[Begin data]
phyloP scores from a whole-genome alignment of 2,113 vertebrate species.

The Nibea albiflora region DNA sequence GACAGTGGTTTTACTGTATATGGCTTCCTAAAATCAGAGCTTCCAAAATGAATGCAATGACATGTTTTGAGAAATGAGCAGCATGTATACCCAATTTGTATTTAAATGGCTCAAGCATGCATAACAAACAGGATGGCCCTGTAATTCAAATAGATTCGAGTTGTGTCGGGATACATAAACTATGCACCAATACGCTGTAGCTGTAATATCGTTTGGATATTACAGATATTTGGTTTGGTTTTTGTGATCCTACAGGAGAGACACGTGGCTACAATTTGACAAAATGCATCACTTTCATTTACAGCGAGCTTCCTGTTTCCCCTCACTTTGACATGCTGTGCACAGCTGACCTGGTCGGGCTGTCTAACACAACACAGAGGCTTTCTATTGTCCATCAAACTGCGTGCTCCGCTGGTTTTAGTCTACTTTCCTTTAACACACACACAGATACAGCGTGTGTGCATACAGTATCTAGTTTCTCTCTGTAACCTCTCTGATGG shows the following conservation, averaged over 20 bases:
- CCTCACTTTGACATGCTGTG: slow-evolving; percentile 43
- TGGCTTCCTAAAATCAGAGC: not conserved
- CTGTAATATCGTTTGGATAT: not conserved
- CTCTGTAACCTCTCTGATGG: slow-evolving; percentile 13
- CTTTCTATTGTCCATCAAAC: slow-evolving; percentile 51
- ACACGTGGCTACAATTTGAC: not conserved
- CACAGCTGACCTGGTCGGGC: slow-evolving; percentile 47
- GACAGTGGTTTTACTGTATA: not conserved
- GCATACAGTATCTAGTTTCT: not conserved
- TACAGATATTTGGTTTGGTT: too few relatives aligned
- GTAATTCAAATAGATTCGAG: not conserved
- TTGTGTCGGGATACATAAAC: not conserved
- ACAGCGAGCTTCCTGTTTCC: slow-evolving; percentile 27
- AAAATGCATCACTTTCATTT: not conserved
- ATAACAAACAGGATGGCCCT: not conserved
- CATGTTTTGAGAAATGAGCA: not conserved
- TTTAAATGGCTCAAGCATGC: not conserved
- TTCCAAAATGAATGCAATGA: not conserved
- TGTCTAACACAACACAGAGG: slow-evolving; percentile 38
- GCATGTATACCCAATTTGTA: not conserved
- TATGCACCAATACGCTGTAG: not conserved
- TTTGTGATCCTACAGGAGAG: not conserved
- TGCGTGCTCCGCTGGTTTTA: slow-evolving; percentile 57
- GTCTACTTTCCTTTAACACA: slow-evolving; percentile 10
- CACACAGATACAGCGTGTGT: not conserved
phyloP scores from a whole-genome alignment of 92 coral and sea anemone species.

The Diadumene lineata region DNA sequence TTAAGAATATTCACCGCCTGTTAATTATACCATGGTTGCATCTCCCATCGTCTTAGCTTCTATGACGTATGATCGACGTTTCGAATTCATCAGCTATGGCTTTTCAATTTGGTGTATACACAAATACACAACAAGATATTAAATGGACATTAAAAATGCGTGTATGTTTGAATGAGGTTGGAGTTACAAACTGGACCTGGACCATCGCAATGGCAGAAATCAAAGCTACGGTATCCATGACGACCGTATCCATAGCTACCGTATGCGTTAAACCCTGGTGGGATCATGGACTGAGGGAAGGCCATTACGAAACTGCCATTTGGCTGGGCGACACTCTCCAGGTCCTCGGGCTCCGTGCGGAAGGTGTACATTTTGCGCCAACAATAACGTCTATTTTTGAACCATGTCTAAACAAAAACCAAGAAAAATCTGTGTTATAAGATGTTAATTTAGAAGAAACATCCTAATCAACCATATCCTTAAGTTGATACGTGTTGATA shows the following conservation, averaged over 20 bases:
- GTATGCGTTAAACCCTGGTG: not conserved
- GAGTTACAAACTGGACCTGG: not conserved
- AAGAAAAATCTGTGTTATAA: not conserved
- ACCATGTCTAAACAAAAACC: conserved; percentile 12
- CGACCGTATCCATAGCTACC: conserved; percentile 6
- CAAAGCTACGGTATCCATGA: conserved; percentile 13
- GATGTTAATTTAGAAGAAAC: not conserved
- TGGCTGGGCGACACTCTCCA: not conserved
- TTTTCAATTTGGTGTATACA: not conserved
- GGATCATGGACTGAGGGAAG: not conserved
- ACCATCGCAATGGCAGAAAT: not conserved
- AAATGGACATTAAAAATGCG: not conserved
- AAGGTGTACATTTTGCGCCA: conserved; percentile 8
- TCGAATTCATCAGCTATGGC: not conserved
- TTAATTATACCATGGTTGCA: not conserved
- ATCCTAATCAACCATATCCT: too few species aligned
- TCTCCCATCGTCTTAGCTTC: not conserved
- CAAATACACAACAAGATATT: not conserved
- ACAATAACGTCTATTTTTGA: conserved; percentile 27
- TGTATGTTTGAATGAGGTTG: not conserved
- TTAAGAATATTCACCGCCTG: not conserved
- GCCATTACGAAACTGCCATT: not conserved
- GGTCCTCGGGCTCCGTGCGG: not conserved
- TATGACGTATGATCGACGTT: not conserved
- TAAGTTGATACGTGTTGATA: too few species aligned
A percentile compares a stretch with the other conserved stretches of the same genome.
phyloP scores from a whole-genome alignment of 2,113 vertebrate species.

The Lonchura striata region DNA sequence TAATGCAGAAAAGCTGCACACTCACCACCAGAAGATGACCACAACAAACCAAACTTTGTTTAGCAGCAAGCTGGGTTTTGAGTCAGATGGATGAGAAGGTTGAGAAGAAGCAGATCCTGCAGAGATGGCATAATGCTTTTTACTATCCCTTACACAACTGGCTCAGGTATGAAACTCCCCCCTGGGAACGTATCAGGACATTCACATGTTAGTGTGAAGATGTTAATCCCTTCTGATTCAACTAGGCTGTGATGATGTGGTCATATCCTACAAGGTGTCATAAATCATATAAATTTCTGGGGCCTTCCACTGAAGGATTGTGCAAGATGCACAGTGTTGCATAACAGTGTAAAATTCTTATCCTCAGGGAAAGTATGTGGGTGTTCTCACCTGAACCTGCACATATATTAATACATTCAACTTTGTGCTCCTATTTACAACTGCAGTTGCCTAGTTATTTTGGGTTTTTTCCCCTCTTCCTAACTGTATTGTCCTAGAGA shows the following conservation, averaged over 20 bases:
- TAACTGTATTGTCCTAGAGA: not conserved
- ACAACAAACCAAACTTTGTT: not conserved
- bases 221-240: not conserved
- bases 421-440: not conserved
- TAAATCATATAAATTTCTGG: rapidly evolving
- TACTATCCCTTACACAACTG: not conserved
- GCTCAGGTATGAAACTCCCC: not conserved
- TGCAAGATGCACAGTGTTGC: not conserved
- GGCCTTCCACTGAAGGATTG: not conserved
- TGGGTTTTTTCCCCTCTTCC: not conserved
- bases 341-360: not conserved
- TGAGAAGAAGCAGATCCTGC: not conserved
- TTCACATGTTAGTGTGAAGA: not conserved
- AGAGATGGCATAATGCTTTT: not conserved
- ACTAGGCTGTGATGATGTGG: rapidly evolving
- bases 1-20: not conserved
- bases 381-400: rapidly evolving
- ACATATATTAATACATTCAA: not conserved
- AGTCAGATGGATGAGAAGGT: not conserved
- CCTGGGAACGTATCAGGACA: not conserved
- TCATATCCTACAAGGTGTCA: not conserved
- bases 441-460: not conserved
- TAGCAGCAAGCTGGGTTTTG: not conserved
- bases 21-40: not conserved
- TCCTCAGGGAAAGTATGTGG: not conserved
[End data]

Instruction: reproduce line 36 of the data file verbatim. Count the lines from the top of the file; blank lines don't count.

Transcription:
- GATGTTAATTTAGAAGAAAC: not conserved